Saturday, November 17, 2012

So you have decided that you want to start snowshoeing, but don't know where to start. First things first. A little about snowshoeing. A 150 lbs male can burn up to 500 Kcal per hour while snowshoeing at a moderate tempo. Yes, it will or might be cold. Burn about as many calories as running without the impact on your joints. Does that sound goo to you? If so, then snowshoeing might be for you. Can you tolerate the cold well? If not, then snowshoeing might not be for you. You tolerate cold well and you like hiking and taking your time with free will adventure then you just might find that snowshoeing is the activity for you. So you still think that you want to go out and invest in snowshoeing? OK, do you have access to snow? If you are ready then it is time to get your equipment. Here are some helpful hints to make sure that you have the right stuff to make it out on your snowy escapade.
These are not your Grandma's snowshoes  
FACT - use this acronym when buying shoes

Floatation - ability to keep the user from sinking in the snow. Depends on snow conditions and weight

Articulation - depends on the binding. Dictates stride, stability and control

Comfort - ergonomics make the snowshoe comfortable by working with your foot's shape. Make sure that the design works for you and that none of the straps are going to place pressure on areas of your foot that might cause discomfort or pain.

Traction - is determined by where you will go

Three questions for buying shoes
  1. Gender - men's shoes are wider
  2. Intended use - where will you go
  3. Totally weight, including body weight, with gear
  4. What type of shoes will you wear with your snowshoes
    1. Might be a good idea to try on your snowshoes with your intended footwear
    2. Will your intended footwear  be waterproof, breathe well, and allow for foot warmth?

  • Your own perception of the environment
  • Staying warm and dry
    • Think environment of the environmental conditions
      • So plan ahead and get the weather forecast 
    • Waterproof / breathable - want both in cold and wet conditions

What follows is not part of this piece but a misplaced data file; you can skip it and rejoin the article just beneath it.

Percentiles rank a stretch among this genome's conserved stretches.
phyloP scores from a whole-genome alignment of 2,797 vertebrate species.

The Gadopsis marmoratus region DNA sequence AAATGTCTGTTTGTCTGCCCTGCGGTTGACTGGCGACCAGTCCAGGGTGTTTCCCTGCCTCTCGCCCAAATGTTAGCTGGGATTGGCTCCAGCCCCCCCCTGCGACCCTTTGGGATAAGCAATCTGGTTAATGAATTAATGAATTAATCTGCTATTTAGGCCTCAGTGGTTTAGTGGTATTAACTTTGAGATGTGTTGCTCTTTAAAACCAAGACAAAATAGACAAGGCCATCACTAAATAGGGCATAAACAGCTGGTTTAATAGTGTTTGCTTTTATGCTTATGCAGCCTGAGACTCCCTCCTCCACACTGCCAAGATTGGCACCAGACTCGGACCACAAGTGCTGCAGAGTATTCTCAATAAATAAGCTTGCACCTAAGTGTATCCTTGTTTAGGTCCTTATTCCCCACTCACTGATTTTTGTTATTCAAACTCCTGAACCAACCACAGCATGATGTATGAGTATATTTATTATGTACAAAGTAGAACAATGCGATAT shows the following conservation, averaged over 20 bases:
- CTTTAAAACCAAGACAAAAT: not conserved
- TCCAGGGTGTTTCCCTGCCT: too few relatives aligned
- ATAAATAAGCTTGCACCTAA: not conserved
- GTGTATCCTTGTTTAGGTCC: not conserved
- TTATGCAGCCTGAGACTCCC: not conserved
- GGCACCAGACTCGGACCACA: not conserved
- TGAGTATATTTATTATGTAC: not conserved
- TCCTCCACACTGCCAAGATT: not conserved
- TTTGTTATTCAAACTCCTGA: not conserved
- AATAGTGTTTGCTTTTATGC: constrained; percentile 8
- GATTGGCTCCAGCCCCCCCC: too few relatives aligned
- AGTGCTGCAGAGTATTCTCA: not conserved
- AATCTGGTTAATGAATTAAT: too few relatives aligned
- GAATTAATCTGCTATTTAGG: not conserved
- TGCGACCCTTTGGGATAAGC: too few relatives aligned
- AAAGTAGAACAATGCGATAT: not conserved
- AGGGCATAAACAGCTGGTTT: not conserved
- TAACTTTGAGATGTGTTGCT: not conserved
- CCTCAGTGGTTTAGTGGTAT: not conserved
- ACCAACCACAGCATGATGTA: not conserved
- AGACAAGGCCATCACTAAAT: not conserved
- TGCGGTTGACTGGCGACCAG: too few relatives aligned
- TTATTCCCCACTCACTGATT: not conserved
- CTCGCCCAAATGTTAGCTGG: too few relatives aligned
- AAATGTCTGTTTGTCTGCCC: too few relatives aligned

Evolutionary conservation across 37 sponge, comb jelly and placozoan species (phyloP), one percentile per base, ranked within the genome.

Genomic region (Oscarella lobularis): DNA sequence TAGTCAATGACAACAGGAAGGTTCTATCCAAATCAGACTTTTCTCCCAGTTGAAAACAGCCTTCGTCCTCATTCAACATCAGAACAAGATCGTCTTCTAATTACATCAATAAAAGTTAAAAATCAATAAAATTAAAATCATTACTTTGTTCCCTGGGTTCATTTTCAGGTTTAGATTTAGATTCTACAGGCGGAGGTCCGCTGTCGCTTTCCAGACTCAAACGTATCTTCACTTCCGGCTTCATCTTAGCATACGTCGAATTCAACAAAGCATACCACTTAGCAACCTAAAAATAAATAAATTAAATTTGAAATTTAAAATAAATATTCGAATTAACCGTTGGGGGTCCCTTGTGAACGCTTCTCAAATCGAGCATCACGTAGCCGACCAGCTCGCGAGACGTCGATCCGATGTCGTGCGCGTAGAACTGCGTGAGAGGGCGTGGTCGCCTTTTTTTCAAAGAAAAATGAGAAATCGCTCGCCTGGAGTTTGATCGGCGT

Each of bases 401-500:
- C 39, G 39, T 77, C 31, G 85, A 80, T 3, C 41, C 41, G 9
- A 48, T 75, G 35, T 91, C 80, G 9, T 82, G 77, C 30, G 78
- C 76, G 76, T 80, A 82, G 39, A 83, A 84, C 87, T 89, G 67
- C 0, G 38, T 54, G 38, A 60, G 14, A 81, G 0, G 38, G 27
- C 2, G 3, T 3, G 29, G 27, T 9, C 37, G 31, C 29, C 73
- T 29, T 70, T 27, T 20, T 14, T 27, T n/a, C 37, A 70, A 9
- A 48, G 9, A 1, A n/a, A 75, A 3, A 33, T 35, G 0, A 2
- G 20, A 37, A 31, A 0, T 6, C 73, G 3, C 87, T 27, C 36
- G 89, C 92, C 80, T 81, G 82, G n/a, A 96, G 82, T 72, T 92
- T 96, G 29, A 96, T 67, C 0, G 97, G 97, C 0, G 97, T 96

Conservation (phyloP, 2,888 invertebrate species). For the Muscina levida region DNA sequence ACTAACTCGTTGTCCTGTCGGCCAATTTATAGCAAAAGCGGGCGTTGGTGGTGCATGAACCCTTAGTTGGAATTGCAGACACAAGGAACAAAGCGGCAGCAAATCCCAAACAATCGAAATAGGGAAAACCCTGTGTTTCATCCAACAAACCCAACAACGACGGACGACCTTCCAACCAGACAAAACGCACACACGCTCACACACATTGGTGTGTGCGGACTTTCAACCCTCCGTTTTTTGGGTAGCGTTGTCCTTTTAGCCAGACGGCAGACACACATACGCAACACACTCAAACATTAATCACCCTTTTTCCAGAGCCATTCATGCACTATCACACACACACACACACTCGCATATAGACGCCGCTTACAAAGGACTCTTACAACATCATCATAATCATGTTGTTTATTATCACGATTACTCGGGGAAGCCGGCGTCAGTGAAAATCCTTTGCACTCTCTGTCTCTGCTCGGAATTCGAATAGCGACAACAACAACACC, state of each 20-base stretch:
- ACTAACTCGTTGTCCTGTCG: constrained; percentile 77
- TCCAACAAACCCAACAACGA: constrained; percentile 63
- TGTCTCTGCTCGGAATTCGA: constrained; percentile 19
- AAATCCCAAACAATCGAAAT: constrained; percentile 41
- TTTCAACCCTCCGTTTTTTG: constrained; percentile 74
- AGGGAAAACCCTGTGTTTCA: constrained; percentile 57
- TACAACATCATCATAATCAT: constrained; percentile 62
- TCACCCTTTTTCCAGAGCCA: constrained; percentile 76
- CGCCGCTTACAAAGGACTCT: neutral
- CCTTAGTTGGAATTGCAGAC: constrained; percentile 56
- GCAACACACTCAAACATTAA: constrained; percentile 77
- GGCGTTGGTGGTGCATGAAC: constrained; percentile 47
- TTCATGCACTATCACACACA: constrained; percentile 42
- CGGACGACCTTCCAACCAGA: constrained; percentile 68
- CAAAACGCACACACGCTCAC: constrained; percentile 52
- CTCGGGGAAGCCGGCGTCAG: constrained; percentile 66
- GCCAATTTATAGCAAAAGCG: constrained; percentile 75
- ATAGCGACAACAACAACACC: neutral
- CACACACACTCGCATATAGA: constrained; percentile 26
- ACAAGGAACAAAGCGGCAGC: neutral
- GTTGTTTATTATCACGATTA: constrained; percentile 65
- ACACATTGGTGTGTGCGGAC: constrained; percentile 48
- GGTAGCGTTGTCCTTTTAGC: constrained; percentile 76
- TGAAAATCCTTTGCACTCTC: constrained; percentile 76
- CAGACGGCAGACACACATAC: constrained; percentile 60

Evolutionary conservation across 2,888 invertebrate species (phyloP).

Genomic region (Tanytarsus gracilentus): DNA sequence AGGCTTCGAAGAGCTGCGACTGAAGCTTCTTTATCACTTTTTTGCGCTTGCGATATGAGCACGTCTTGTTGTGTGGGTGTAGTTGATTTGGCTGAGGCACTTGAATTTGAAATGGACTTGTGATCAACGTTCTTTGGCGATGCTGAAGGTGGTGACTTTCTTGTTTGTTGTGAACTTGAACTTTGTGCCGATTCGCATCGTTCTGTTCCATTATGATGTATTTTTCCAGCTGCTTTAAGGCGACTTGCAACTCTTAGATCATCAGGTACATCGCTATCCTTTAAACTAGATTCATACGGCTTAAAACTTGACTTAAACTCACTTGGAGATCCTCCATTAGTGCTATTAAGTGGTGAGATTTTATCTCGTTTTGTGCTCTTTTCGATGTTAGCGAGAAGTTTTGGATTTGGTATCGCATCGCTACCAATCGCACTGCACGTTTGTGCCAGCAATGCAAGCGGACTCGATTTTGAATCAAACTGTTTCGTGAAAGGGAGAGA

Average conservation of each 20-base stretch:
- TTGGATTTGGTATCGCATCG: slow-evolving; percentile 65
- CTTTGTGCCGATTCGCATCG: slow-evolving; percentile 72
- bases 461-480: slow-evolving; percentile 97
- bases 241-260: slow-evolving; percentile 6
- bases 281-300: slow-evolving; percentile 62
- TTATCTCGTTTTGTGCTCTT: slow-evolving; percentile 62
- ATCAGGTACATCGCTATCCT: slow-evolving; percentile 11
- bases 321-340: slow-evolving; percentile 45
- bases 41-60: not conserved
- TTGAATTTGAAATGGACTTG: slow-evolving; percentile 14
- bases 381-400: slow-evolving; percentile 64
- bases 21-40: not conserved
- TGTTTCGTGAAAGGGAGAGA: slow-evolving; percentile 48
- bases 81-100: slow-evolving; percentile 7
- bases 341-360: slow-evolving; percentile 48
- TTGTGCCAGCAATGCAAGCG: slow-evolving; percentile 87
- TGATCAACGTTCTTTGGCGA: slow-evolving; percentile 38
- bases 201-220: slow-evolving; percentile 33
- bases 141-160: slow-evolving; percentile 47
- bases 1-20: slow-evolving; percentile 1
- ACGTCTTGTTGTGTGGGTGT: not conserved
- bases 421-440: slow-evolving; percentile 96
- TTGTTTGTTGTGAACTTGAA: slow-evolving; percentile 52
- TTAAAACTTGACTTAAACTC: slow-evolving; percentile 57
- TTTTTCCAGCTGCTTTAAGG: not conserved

• Think the acronym VIP
      • Ventilation - your base layer, the layer closest to you body, should be breathable / mid layer should be windproof / outer layer or shell should be waterproof
      • Insulation - adding extra clothing or looking for products that will keep you warm
      • Protection - top layer or outer layer - Gortex ProShell and PacLight are top of the line items and great products for winter weather sports. To get the best you may have to shell out some cash.  
    • Head and hands are instant body heat regulators. Look for gloves/headwear that might fit your activity choice and are good at wicking away moisture, but are also good at keeping your natural heat inside. 
      • Take two hats with you in snowshoeing adventures
      • Glove inserts are great for those moments when you need some extra dexterity or to cool off without exposing your hands to the cold air.  
    • Footware - Gortex or waterproof shoes with a Gator (inner lining) and warm wool socks
      • Breathability is determined by personal choice
      • What activity are you going to be doing?
        • Your shoes should match your plan (ie: running, hiking, long slow escapade) 
    • DWR (durable water repellant) can wear out over time. Driers will reactivate the repellant. Wash-ins can also reactivate repellents
      • Various other products are available
        • Get some helpful hint from a reputable sporting authority/store 
      • Techwash is great for protecting clothing while putting them through the wash cycle 

  • Fuel for the body
    • Snack as you go
    • Keep snack light and full of quality macronutrients to help you go that extra mile 
    • Put on a warmer layer when you stop to eat
    • Sitting on your backpack to keep yourself off the snow

  1. Use your toes to dig into the snow going up hill
  2. Snowshoes with heel lifts will make going up hill easier
  3. Using poles will make it easier for both uphill and downhill
  4. Find trails using 
  5. Find a group class in your area on snowshoeing and participate
  6. Plan ahead and prepare for winter outdoor safety 
  7. Most of all have fun!!!
    1. Have lots of fun!

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